It’s Time To Pull Out The Plug
by Selwyn Manning
This week’s polls are showing it and the people have been saying it since December 1996. No prop for the National Party this time around.
New Zealand First’s executive council created a rod for not only its own back when deciding to go with National in December 1996, but also set the scene for a tory canning whenever the next election was to be held.
And now after all the sleaze and infighting that has continued to ensue from the black and white ranks since then, has only confirmed the people’s resolve.
As Nigel Roberts said this morning, two-thirds of New Zealand First’s 1996 election support expected their man, Winston Peters, to aid Labour to victory.
Roberts’ words reminded me of something few people know about.
About how this writer heard Peters himself say that very thing, in a meeting at an Otahuhu Hall before several hundred witnesses, the editor of that south Auckland newspaper, and one candidate Gilbert Myles; that New Zealand First would go with Labour after the 1996 election. The answer followed a question from the largely working class audience.
Of course, as a political journalist writing for southern Auckland’s largest newspaper, I reported Peters’ statement.
Later, it was to my amazement, that on national television, when questioned by Ian Fraser on this reported statement, Peters said one had to question the accuracy of the reporter’s facts, as he had never spoken at nor visited a hall in Otahuhu during the election campaign.
It is due to such inconsistencies that people have left New Zealand First in droves. But enough. It is almost now academic.
So, the centre-ground of politics was looked over by the two major parties. The centre is where elections are determined. Rich voter ground. The National lead Government’s free market pursuits, always made it near impossible to stake a centre claim.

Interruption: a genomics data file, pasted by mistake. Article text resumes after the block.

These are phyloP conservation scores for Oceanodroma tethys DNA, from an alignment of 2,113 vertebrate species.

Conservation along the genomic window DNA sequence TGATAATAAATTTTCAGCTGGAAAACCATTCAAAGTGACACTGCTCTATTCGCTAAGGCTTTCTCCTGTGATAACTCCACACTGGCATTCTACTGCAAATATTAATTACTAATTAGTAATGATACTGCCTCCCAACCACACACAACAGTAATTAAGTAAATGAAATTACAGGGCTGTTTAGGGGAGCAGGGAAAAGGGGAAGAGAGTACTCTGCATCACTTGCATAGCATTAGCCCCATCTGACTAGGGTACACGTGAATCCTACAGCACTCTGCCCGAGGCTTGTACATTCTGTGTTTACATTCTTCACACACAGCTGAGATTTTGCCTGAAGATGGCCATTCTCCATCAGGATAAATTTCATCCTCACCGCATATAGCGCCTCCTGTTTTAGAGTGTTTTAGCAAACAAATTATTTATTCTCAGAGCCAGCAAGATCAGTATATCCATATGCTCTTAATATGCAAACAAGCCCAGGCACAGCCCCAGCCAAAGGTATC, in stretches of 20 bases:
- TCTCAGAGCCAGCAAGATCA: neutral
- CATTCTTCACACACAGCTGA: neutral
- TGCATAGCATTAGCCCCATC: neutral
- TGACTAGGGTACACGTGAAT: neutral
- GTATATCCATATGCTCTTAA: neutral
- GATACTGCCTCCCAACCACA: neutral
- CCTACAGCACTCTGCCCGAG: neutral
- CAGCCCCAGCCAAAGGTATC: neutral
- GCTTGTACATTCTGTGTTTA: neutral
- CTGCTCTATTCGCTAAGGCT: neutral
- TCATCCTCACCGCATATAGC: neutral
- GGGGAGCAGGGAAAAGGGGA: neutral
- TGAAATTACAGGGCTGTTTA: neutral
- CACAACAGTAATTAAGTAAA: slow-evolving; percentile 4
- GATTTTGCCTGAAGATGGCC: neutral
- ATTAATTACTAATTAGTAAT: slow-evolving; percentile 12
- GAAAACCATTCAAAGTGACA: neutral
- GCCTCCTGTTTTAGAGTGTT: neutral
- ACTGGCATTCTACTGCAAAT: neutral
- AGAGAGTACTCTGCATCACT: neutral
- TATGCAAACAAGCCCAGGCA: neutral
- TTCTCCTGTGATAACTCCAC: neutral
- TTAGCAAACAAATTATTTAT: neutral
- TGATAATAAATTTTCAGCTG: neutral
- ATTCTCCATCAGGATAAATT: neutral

Labour, with its broad and social democratic approach to policy has reclaimed that ground laid void by New Zealand First. But also has managed through pragmatic policy to highlight the failings of National’s social policy provision. This is in no small part due to Labour’s urban appeal. And this has kept Labour focused on its true membership base and also aligned rightly to the centre-left of politics.
New Zealanders too, it seems, have decided which direction it wishes for the social free market ideology experiment to go. Downward.
Simply, this is likely due to so many people facing the challenge of consequences of user pays policy. And also understanding through experience what a disinvestment in governmental social provision means to them. Yes we are talking about health, education, housing. Law and order, justice and industrial relations.
Now it is time to place experiments behind us. It is time to implement policy which works for the benefit of this country’s peoples. It is time they were represented not presented. And it is time for change.
This piece is not long. It need not be.
The writing is on the wall. And that shows clearly. Any government which abandons the responsibility placed in it by the people, to provide, not handouts but pragmatic social policy based on society’s needs, will go down the gurgler.
People: It’s time to pull out the plug.